My girls had an Arts Festival and talent show at school one year. Lenay placed 1st & 2nd for her art in her age and grade category. Monet placed 2nd and 3rd for her art. The girls told me some kids had received, “horrible,” hand-written on their ribbons. I told them that that could not be true.
Apparently, one of the young girls who received the horrible placement ribbon, started to cry over her status. I saw the horrible placement ribbons on several art pieces, written in cursive; they actually read “honorable mentions”.
Sometimes you perceive a horrible placement for a challenge in your life. This perception keeps you from trying things that you would otherwise attempt. For example, you want to model but you are not the height of a runway model. You want your degree in business administration but plan to settle for a management degree because you have poor math skills. Perhaps, you want to become a psychologist but there are no available psychology programs in your area. Do you just give up because you are in, what you believe to be, a horrible placement? Happiness comes from doing what you love and what motivates you (Anderson, 2004). To experience happiness, you deserve to have a career or hobby that inspires you, within the confines of morality, of course. Turn your horrible placement into an honorable mention. Decide to improve your situation by viewing and perceiving your situation differently.
Reference *The views expressed by our authors are personal opinions and do not necessarily reflect the views of the CCPA
Anderson, N. (2004). Work with passion: How to do what you love for a living. Novato, CA: New world Library.
I recently had an interesting conversation with a young client from Bhutan, which is a small country in the Himalayan mountains bordering India and China. In Bhutan the government measures prosperity- not through the GDP (gross domestic product) like most of the world, but through GNP: Gross National Happiness. 33 indicators which are classified under 9 main domains, are used to come up with a single number which measures the peoples’ gross national happiness. Data is gathered through questionnaires. These domains are: psychological wellbeing, use of time, health, cultural diversity, education, good governance, ecological balance, community vitality and living standards. To sum it up, a combination of these factors measures life satisfaction. Each year the government, non-governmental organizations and businesses strive to increase the measure of a good life, through policy changes and new initiatives. One such simple initiative is a common road sign seen on the many beautiful mountainous roads – no it’s not about speed limit but rather: “life is a journey……complete it!”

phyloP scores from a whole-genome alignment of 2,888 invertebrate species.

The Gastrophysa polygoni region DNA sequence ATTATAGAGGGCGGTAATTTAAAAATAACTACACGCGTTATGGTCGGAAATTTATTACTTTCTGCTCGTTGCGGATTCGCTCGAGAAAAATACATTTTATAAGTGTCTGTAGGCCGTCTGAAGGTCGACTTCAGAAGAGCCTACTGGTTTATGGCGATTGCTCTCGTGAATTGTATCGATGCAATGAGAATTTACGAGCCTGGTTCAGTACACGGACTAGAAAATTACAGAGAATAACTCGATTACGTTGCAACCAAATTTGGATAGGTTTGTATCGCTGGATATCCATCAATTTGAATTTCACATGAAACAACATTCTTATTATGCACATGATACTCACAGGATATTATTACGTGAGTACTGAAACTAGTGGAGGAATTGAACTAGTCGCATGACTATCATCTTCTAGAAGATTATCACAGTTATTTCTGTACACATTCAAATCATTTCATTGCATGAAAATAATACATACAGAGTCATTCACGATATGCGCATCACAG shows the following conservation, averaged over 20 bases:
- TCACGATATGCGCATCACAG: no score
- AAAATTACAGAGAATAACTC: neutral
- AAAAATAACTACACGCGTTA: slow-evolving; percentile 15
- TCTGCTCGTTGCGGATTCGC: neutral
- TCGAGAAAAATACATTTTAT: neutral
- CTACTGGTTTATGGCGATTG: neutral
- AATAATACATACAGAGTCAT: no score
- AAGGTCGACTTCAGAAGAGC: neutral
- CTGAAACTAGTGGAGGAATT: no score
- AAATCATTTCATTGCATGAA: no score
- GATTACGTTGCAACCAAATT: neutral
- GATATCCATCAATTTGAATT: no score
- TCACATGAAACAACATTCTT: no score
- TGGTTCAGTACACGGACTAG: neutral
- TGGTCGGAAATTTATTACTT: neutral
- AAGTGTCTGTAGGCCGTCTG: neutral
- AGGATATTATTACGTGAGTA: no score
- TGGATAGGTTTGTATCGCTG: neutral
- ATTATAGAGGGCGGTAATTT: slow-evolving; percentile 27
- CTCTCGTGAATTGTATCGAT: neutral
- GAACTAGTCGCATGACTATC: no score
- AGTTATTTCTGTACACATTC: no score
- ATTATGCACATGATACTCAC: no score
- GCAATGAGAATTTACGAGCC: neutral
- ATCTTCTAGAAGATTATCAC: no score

Interestingly, but not surprisingly, the GNP index in Bhutan started dropping sharply in 1999 – the year when TV was first introduced in this country. More recently, the use of technologies such as smart phones and computers has also been linked to a drop in the national happiness index. People who for centuries followed traditional, collectivist and spiritual Buddhist values (such as nurturing real relationships, modeling respect, and actively practicing patience and gratitude) were now plugged in like the rest of the world – to influences that very often degrade the above mentioned core values. The result has been people reprogramming themselves to needing instant gratification and stimulation, leading to a state of being that is not in harmony with nature, but rather disconnected from it.
The 9 domains used to measure happiness in Bhutan remind me of positive psychologist Martin Seligman’s model of wellbeing: PERMA. His five factors for happiness were positive emotions, engagement in life, relationships that are authentic, meaning in life, and accomplishment. If we have a balance of these going on in our lives, then chances are we will be happier. My client wholeheartedly embraces this. After finishing grad school he plans to return to Bhutan (along with a high percentage of his peers), even though salaries are considerably lower there. Why? Simply because psychological wellbeing is more valuable than material wealth. *The views expressed by our authors are personal opinions and do not necessarily reflect the views of the CCPA
Naguib Gouda had been working in financial services while at the same time volunteering for non-profits on the side. But, as he told Career Buzz listeners (Dec. 10, 2014), “what I was doing was not enough.” Then, 12 years ago when his daughter was six months old, Naguib said, “she gave me courage to make that career change” into meaningful work in the non-profit sector. How?
Naguib shared this valuable perspective: “If someday in the future she comes to me and says, ‘Hey dad, I’m not happy doing what I’m doing. What should I do?’ I could be the bitter old man who says, ‘don’t make the same mistake that I did.’ Or I could lead by example, and tell her that’s what I did when she was six months old and it worked, and it’s been fantastic.” Twelve years ago Naguib switched to the not-for-profit sector where he’s been in leadership positions ever since, and loving it, now president of Career Edge.
Hear the whole interview (Naguib’s story at 11:30) also featuring Syndey Helland of Career Edge and coach/author Karen Wright. *The views expressed by our authors are personal opinions and do not necessarily reflect the views of the CCPA